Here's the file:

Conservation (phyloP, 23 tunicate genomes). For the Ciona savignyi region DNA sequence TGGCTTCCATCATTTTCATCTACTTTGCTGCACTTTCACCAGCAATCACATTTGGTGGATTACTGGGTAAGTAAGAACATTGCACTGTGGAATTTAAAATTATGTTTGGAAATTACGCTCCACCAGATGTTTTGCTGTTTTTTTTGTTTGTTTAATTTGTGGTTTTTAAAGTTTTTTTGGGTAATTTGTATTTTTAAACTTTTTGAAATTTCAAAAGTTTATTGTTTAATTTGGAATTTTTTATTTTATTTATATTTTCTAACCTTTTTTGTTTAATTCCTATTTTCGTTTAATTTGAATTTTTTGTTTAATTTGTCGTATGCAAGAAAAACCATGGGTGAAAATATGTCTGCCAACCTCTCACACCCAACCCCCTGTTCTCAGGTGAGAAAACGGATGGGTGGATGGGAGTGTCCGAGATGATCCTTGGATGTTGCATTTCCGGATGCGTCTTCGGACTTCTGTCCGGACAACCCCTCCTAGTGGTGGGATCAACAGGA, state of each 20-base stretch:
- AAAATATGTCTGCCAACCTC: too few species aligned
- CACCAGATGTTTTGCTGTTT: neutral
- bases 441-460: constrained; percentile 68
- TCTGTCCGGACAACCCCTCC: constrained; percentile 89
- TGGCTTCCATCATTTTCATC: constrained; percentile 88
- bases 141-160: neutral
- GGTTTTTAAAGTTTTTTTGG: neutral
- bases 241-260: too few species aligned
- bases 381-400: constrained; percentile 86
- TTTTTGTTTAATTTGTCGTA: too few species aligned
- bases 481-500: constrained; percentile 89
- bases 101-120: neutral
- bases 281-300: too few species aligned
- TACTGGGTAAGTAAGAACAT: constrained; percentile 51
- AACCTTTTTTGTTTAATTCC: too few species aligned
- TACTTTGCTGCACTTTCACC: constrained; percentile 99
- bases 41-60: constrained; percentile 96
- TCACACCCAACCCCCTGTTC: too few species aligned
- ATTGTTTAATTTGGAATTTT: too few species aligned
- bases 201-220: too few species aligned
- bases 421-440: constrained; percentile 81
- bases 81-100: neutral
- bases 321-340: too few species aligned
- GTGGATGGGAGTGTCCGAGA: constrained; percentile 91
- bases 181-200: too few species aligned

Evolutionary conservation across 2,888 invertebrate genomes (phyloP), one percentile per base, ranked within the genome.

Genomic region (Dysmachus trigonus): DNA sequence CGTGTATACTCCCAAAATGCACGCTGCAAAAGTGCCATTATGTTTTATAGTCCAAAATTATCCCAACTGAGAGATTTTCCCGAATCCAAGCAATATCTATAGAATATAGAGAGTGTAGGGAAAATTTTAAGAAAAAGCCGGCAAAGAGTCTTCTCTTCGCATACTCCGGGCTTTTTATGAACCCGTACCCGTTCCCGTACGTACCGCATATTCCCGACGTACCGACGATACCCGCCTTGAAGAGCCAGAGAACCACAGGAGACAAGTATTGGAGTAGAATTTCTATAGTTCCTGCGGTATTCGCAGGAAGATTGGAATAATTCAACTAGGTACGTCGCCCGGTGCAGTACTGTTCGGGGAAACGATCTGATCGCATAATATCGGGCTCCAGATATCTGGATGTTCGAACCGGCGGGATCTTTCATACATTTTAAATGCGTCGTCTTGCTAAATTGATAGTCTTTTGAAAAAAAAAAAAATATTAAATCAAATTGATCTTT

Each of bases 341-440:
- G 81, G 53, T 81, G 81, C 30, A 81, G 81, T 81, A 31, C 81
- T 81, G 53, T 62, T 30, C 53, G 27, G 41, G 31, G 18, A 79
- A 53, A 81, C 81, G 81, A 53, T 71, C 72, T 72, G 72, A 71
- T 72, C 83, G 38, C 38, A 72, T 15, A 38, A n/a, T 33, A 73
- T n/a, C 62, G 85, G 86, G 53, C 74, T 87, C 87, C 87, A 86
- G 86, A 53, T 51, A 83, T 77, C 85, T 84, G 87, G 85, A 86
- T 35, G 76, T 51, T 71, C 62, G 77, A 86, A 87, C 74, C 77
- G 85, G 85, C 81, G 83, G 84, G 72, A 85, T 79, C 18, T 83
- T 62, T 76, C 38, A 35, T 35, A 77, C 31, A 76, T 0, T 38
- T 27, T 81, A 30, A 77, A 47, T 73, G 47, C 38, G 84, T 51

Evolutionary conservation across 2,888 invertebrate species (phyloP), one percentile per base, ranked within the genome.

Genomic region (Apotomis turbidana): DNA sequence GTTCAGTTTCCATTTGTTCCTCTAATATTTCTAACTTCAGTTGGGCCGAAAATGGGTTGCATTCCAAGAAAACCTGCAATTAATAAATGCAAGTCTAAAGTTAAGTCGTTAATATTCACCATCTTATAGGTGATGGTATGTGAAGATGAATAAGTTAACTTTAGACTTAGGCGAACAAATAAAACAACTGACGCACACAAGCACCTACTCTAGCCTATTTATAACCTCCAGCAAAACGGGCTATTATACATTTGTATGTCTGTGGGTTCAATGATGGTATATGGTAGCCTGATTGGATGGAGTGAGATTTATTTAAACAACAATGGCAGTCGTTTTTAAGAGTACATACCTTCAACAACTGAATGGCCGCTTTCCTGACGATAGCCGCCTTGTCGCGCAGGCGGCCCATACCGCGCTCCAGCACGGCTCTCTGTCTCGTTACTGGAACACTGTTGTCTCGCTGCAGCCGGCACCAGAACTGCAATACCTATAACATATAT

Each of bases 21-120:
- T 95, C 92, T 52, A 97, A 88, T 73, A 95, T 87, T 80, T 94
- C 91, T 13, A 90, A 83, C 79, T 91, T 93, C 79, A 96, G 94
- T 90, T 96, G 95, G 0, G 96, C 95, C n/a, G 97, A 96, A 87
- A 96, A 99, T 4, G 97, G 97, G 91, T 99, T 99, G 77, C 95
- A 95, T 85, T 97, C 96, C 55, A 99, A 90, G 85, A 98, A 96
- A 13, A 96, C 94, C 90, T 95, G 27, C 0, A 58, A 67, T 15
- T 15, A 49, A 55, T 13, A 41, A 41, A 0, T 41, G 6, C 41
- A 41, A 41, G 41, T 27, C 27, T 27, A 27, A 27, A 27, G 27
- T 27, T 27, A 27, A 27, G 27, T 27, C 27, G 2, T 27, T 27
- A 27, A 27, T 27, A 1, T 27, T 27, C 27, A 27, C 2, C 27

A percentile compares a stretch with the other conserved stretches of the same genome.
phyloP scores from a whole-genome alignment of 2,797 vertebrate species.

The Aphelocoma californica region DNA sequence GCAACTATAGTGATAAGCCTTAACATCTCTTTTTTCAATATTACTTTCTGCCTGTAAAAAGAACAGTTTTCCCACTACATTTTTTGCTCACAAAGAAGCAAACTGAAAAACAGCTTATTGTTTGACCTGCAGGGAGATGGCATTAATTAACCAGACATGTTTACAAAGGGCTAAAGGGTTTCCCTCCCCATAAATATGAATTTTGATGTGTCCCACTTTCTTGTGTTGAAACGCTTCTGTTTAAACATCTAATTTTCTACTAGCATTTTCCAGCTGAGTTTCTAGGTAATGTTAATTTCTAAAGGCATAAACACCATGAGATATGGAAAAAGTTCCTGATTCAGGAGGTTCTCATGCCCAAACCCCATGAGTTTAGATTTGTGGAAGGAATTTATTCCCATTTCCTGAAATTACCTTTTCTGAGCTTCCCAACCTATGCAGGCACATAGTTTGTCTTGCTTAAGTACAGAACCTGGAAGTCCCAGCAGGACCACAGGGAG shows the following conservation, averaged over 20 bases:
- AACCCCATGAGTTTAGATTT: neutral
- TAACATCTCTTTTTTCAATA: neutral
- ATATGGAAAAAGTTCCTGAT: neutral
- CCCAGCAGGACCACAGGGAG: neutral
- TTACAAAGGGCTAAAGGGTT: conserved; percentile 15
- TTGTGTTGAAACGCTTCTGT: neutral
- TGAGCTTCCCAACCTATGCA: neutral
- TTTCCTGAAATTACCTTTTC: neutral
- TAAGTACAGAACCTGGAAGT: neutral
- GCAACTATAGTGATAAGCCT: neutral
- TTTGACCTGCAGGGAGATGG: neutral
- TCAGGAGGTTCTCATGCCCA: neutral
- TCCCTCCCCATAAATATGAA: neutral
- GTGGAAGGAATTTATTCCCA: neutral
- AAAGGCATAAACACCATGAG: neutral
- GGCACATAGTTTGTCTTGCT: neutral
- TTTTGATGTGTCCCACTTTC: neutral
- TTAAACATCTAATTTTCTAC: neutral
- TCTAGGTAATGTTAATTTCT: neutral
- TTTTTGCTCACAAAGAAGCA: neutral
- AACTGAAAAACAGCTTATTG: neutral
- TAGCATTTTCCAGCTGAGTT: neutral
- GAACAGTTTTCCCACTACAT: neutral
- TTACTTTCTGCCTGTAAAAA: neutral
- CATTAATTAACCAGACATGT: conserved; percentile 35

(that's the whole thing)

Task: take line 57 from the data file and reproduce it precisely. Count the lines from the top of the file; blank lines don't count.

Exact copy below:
- TAACATCTCTTTTTTCAATA: neutral